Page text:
Bike tire tracks snaked across the snow-covered trail, plotting my course up the mountain. They signaled the official start of winter riding season.
Last year, I didn’t know there was such a thing. Yeah, I knew there were some devoted riders who pedaled year round, but I wasn’t among them. I tried riding in frigid temperatures once and decided it was great if you wanted to blast-freeze your fingers and toes and get hoar frost in your lungs.
But my riding buddy, Jesse Taylor, assured me it wasn’t bad if you dressed properly, and much to my surprise, he was right. Last summer when I was climbing a trail drenched in sweat and feeling the sun’s rays pummeling my back like a solar fist, I thought to myself, “I can’t wait for winter.”
Strange, but it gets weirder.
We drove up to Eastside Trail near Bogus Basin to take one more crack at that deep-woods roller coaster of a trail. There were a couple inches of fresh snow, and the trail looked more like a fresh bobsled run than a bike trail.
We had missed our window, and decided to return to the lower Foothills trails.
We left Military Reserve, and I realized the weeks since my last ride were actually more like months. Hiking during hunting season keeps me in reasonably good shape, but it’s not the same as mountain biking. I mentally prepared for the 15 minutes of suffering before my muscle memory overcomes my mind’s desire to retreat to the warm cab of a pickup.
So we climbed, and Jesse, who rides several times a week year-round, pulled away like dragster while I tried to warm up the rusty diesel engine.
The climbing was relentless, which was the intent. We had several hours to ride and we wanted to make the most of it. Also, nothing warms the body on a chilly day like a long, sustained climb.
We topped a chilly, wind-swept ridge and dropped into the calm of Rocky Canyon. I locked into a climbing cadence. Pedal, two, three, four. Pedal, two, three, four.
“Where the heck is that trailhead?”
Two, three, four.
“It wasn’t this far up last time I rode.”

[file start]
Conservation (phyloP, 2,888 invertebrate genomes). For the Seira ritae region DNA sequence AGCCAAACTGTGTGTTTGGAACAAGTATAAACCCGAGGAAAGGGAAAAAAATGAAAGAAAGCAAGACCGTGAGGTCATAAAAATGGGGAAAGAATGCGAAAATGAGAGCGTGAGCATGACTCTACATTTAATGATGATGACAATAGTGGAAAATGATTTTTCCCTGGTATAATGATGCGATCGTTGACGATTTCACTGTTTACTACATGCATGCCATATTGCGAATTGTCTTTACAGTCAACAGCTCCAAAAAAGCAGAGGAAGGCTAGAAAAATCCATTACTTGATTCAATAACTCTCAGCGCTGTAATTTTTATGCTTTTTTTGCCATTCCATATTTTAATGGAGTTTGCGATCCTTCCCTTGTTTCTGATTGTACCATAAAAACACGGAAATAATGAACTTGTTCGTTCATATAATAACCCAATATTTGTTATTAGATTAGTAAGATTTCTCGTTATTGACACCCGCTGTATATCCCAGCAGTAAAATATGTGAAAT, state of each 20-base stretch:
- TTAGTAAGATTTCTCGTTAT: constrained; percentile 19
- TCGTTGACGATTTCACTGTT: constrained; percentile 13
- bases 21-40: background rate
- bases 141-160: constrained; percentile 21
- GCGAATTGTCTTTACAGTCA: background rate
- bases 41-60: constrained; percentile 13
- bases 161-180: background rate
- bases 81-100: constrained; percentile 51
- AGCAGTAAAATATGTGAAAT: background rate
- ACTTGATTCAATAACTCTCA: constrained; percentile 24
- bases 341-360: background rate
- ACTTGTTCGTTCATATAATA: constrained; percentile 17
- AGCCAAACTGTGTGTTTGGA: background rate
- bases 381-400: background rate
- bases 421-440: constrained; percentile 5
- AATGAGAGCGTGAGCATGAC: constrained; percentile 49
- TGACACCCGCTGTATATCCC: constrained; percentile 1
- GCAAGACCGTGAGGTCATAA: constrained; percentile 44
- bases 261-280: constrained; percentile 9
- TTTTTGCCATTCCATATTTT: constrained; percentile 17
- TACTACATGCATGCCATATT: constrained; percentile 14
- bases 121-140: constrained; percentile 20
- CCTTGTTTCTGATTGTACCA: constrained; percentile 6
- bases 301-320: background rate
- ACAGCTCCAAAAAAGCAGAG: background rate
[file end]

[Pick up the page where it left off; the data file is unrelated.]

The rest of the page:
Two, three, four.
Jesse was waiting at the trailhead, which marked the end of the road climbing and the return to single-track. We had climbed high enough that there was snow in the shady spots, and as we rose farther, an inch of fresh snow coated the entire trail.
Snow has an odd, counterintuitive effect on trails. A thin layer of cold, dry snow provides surprisingly good traction. It freezes or hardens the dirt beneath, and there’s a soothing, rhythmic sound as your tires plow through it. Your ears lock into the sound and strive to continue it with each turn of the pedal.
Snow also shows the recent history of the trail. Fresh sets of deer tracks show where a herd passed though hours earlier, and there were faint tridents of quail tracks.
My eyes detected these things as they were locked in the 10-yard stare beyond my front tire as I slowly chugged up the trail and my legs starting pleading like impatient children asking, “Are we there yet?”
A short section of trail pitched upward and was peppered with rocks jutting out of the snow like broken teeth. This is the time when you learn what your legs are made of, and after an hour of steady climbing, mine felt like a combination of couch cushions and Halloween candy.
I rose from the saddle, shoved down on the pedals while gripping the bars and aiming the front tire through the mini maze of rocks. My chest heaved and the temperature in the beanie beneath my helmet instantly rose about 10 degrees.
I felt a surge of pain-derived runner’s high and wondered if I was better suited to be a teetotaler than an endorphin junkie, but the lure of a long, sinewy downhill was too much to deny. I was in it this far. Turning back was not an option.
I spotted the final switchback that marked the turning point on our 16-mile loop. Jesse was waiting, and we briefly rested before starting the swooping sidehill of Watchman trail. It’s a mix of short drops and climbs and tight corners made tricky by patches of snow and ice.
But navigating those traction-dubious sections actually added to the fun, especially because it meant a reprieve from the relentless, grinding climb.
As Boise’s skyline came into view from a windy ridge, the long descent began, and we traversed the Foothills propelled by clean, pure gravity.
Our tires traced the ribbon of dirt through waterbars, rock gardens and banked corners, and that runner’s high faded into a downhiller’s delight.
In about 14 miles of riding we saw only one other person, but the morning hikers and dog walkers were on the lower trails as we rode back into Military Reserve, so we slowed and coasted down the final leg to the pickup.
We chugged drinks, gobbled snacks and giggled as if we had just gotten away with something, which we had. While others had tucked away their bikes for the season, we were starting a new one. And with months of cold weather before us that keeps the moisture in the trails locked into a solid or semi-solid state, we know there are many more rides ahead.